Vespia’s “Laetiporus” seemingly features the same blue-eyed, freckled woman, but with her hair dark and short-cropped. The circle positioned behind her again, she stares directly at the viewer while wearing a collar of chicken-of-the-woods mushrooms, an orange and ochre lei of fungus. What else could she be but an earth goddess?

Ty Paulhus, a painter based in Massachusetts, works primarily with ink and watercolor and takes inspiration from the aesthetics of punk rock, skateboarding, comics, and graffiti. His work is loose, in the best sense of the word. There are few hard lines, colors happily lean into each other, and nothing is overly defined.

Masks are a recurrent theme in his work. His false faces reveal an intangible something. “Mask 023” features deep-set indigo eyes and a nose like a downward arrow. Everywhere there are drops, but whether they are rain or sweat or tears is unclear.

“Retraction” by Ty Paulhus. Credit: Don Wilkinson / The New Bedford Light

Paulhus’s “Retraction” is a disturbing image of a woman with her eyes closed and without a mouth, as if her own skin had grown over it. She is unnourished and she is silenced.

The title suggests she took something back, likely because someone forced her to. Scribbled across the surface is an incomprehensible calligraphy, an attempt to communicate something she can’t say.

Paul Cardoso, an adjunct professor at the Rhode Island School of Design and a designer and screen printer at Ghost-Town Studio in Pawtucket, exhibits a vibrant series of painted and collaged celebrity portraits, with a decidedly Warholian vibe.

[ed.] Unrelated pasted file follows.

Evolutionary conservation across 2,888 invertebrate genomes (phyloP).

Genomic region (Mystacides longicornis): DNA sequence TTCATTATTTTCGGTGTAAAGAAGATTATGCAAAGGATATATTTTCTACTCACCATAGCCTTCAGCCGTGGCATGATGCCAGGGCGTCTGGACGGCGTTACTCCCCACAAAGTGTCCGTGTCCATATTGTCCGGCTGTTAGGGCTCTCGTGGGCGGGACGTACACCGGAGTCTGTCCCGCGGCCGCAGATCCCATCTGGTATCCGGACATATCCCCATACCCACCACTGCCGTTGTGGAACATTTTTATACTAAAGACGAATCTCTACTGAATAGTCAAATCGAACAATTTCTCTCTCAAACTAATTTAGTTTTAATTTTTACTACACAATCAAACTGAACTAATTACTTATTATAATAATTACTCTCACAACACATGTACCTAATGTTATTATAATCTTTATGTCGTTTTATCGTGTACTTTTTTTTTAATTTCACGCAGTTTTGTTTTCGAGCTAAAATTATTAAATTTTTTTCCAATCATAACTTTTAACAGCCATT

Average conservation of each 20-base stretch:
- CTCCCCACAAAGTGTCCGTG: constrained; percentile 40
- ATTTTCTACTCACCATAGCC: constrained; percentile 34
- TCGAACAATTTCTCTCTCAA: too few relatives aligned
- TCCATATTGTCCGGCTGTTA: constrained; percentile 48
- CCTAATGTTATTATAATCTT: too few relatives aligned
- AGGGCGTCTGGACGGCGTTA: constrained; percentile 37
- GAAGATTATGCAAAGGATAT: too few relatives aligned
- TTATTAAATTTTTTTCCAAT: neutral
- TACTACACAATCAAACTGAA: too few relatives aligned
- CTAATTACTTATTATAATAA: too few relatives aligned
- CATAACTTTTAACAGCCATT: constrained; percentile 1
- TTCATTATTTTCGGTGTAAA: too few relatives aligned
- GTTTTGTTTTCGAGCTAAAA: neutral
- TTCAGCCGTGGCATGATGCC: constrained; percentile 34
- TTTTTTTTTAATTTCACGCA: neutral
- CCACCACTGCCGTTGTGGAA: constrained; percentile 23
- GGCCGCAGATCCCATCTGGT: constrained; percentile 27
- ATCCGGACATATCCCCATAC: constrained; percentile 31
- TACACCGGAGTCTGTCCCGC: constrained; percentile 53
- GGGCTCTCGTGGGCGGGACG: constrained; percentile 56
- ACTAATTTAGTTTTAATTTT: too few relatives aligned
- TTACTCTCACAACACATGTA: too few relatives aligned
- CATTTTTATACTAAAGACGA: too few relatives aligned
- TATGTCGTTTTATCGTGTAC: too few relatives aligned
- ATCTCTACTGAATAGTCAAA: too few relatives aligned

“Johnny Cash” by Peter Cardoso. Credit: Don Wilkinson / The New Bedford Light

One of the portraits is indeed “Andy Warhol,” without a doubt the most famous pop artist ever. Appropriately, Warhol’s face is repeated several times throughout the Day-Glo work. The words “rejected” and “SOLD” are in the upper left and right corners of the painting, perhaps a not-so-subtle commentary on Andy’s commercial and social aspirations.

His portrait of “Joe Strummer,” the frontman for the Clash (and later, the Mescaleros), has him sporting a cocky smirk, projecting a righteousness and honesty that any serious Clash fan would appreciate and celebrate.

A somber mugshot portrait of a youthful “Johnny Cash” is pure no-nonsense Cash. Cardoso also exhibits portraits of musicians Sly Stone, Herbie Hancock, Stevie Nicks, Bob Marley, as well as Mark Twain and Abraham Lincoln.

Take a look at this art. I assure you, it will look back.

“About Face” is on display at the Narrows Center for the Arts, 16 Anawan Street, Fall River, through June 22.

Don Wilkinson has been writing art reviews, artist profiles and cultural commentary on the South Coast for over a decade. He has been published in local newspapers and regional art magazines. He is a graduate of the Swain School of Design and the CVPA at UMass Dartmouth. Email him at [email protected]

More stories by Don Wilkinson

The post ‘About Face’ at Narrows: Portrait exhibit is more than meets the eye appeared first on The New Bedford Light.